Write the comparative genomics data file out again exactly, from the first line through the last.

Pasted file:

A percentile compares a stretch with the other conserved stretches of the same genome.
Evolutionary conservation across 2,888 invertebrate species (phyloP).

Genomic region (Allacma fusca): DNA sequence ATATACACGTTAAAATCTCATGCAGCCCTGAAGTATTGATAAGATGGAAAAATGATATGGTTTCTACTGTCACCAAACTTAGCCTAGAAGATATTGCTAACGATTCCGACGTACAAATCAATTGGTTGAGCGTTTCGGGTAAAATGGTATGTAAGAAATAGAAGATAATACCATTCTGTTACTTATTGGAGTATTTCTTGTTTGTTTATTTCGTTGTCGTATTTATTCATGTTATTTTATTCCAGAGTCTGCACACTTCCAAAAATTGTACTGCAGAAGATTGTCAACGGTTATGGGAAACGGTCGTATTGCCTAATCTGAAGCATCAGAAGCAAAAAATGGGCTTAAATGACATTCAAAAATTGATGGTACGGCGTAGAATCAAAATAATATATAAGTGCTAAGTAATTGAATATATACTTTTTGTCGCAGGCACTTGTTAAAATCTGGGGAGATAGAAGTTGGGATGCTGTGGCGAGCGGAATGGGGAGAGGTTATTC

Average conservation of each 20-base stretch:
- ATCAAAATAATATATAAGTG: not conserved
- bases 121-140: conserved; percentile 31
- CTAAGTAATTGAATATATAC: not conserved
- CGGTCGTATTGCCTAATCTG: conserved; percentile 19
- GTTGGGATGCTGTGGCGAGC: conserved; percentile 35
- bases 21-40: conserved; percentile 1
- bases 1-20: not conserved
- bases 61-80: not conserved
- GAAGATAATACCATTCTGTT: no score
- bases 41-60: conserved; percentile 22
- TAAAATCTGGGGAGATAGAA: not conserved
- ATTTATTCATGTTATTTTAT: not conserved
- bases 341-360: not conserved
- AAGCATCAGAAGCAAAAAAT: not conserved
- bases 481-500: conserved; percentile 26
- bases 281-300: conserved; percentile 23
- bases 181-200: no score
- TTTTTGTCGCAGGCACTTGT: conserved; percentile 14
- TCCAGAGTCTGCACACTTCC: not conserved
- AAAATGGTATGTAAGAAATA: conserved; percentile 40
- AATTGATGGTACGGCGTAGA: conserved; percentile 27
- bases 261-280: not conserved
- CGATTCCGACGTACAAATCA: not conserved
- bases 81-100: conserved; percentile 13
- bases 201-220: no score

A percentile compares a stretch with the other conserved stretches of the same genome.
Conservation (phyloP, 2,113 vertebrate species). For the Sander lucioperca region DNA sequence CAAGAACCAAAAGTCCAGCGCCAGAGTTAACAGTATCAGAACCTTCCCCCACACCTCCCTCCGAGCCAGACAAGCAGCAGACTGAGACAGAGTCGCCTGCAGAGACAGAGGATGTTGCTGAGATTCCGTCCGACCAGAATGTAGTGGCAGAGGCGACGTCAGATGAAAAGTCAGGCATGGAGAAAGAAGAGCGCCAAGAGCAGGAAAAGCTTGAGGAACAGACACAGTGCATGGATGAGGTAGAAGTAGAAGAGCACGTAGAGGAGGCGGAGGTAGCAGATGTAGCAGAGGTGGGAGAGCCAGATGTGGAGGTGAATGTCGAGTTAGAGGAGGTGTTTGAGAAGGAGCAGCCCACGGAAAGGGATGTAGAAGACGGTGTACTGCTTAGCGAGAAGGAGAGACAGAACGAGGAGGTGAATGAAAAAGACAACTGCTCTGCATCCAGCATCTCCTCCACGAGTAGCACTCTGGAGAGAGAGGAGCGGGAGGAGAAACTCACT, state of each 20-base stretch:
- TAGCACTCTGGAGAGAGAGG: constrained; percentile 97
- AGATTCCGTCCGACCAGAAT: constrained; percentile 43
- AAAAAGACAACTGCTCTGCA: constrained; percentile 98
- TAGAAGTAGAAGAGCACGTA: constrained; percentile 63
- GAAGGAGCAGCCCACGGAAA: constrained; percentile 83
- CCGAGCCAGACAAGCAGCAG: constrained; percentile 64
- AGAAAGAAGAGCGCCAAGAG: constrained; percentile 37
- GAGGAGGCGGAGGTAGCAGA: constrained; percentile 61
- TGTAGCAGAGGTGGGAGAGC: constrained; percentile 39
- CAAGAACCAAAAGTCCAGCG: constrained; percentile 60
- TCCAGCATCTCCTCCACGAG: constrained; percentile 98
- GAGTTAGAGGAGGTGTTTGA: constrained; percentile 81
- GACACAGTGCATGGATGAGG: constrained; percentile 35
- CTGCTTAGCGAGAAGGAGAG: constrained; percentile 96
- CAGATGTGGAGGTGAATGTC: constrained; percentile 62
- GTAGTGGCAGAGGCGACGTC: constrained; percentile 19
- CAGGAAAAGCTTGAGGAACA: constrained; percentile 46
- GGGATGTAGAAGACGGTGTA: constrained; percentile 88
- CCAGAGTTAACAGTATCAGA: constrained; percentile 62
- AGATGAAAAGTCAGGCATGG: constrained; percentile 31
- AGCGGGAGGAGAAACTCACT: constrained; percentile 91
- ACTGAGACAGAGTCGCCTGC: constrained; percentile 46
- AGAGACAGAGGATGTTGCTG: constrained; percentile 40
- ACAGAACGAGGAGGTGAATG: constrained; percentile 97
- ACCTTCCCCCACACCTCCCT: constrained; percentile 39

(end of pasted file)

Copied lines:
A percentile compares a stretch with the other conserved stretches of the same genome.
Evolutionary conservation across 2,888 invertebrate species (phyloP).

Genomic region (Allacma fusca): DNA sequence ATATACACGTTAAAATCTCATGCAGCCCTGAAGTATTGATAAGATGGAAAAATGATATGGTTTCTACTGTCACCAAACTTAGCCTAGAAGATATTGCTAACGATTCCGACGTACAAATCAATTGGTTGAGCGTTTCGGGTAAAATGGTATGTAAGAAATAGAAGATAATACCATTCTGTTACTTATTGGAGTATTTCTTGTTTGTTTATTTCGTTGTCGTATTTATTCATGTTATTTTATTCCAGAGTCTGCACACTTCCAAAAATTGTACTGCAGAAGATTGTCAACGGTTATGGGAAACGGTCGTATTGCCTAATCTGAAGCATCAGAAGCAAAAAATGGGCTTAAATGACATTCAAAAATTGATGGTACGGCGTAGAATCAAAATAATATATAAGTGCTAAGTAATTGAATATATACTTTTTGTCGCAGGCACTTGTTAAAATCTGGGGAGATAGAAGTTGGGATGCTGTGGCGAGCGGAATGGGGAGAGGTTATTC

Average conservation of each 20-base stretch:
- ATCAAAATAATATATAAGTG: not conserved
- bases 121-140: conserved; percentile 31
- CTAAGTAATTGAATATATAC: not conserved
- CGGTCGTATTGCCTAATCTG: conserved; percentile 19
- GTTGGGATGCTGTGGCGAGC: conserved; percentile 35
- bases 21-40: conserved; percentile 1
- bases 1-20: not conserved
- bases 61-80: not conserved
- GAAGATAATACCATTCTGTT: no score
- bases 41-60: conserved; percentile 22
- TAAAATCTGGGGAGATAGAA: not conserved
- ATTTATTCATGTTATTTTAT: not conserved
- bases 341-360: not conserved
- AAGCATCAGAAGCAAAAAAT: not conserved
- bases 481-500: conserved; percentile 26
- bases 281-300: conserved; percentile 23
- bases 181-200: no score
- TTTTTGTCGCAGGCACTTGT: conserved; percentile 14
- TCCAGAGTCTGCACACTTCC: not conserved
- AAAATGGTATGTAAGAAATA: conserved; percentile 40
- AATTGATGGTACGGCGTAGA: conserved; percentile 27
- bases 261-280: not conserved
- CGATTCCGACGTACAAATCA: not conserved
- bases 81-100: conserved; percentile 13
- bases 201-220: no score

A percentile compares a stretch with the other conserved stretches of the same genome.
Conservation (phyloP, 2,113 vertebrate species). For the Sander lucioperca region DNA sequence CAAGAACCAAAAGTCCAGCGCCAGAGTTAACAGTATCAGAACCTTCCCCCACACCTCCCTCCGAGCCAGACAAGCAGCAGACTGAGACAGAGTCGCCTGCAGAGACAGAGGATGTTGCTGAGATTCCGTCCGACCAGAATGTAGTGGCAGAGGCGACGTCAGATGAAAAGTCAGGCATGGAGAAAGAAGAGCGCCAAGAGCAGGAAAAGCTTGAGGAACAGACACAGTGCATGGATGAGGTAGAAGTAGAAGAGCACGTAGAGGAGGCGGAGGTAGCAGATGTAGCAGAGGTGGGAGAGCCAGATGTGGAGGTGAATGTCGAGTTAGAGGAGGTGTTTGAGAAGGAGCAGCCCACGGAAAGGGATGTAGAAGACGGTGTACTGCTTAGCGAGAAGGAGAGACAGAACGAGGAGGTGAATGAAAAAGACAACTGCTCTGCATCCAGCATCTCCTCCACGAGTAGCACTCTGGAGAGAGAGGAGCGGGAGGAGAAACTCACT, state of each 20-base stretch:
- TAGCACTCTGGAGAGAGAGG: constrained; percentile 97
- AGATTCCGTCCGACCAGAAT: constrained; percentile 43
- AAAAAGACAACTGCTCTGCA: constrained; percentile 98
- TAGAAGTAGAAGAGCACGTA: constrained; percentile 63
- GAAGGAGCAGCCCACGGAAA: constrained; percentile 83
- CCGAGCCAGACAAGCAGCAG: constrained; percentile 64
- AGAAAGAAGAGCGCCAAGAG: constrained; percentile 37
- GAGGAGGCGGAGGTAGCAGA: constrained; percentile 61
- TGTAGCAGAGGTGGGAGAGC: constrained; percentile 39
- CAAGAACCAAAAGTCCAGCG: constrained; percentile 60
- TCCAGCATCTCCTCCACGAG: constrained; percentile 98
- GAGTTAGAGGAGGTGTTTGA: constrained; percentile 81
- GACACAGTGCATGGATGAGG: constrained; percentile 35
- CTGCTTAGCGAGAAGGAGAG: constrained; percentile 96
- CAGATGTGGAGGTGAATGTC: constrained; percentile 62
- GTAGTGGCAGAGGCGACGTC: constrained; percentile 19
- CAGGAAAAGCTTGAGGAACA: constrained; percentile 46
- GGGATGTAGAAGACGGTGTA: constrained; percentile 88
- CCAGAGTTAACAGTATCAGA: constrained; percentile 62
- AGATGAAAAGTCAGGCATGG: constrained; percentile 31
- AGCGGGAGGAGAAACTCACT: constrained; percentile 91
- ACTGAGACAGAGTCGCCTGC: constrained; percentile 46
- AGAGACAGAGGATGTTGCTG: constrained; percentile 40
- ACAGAACGAGGAGGTGAATG: constrained; percentile 97
- ACCTTCCCCCACACCTCCCT: constrained; percentile 39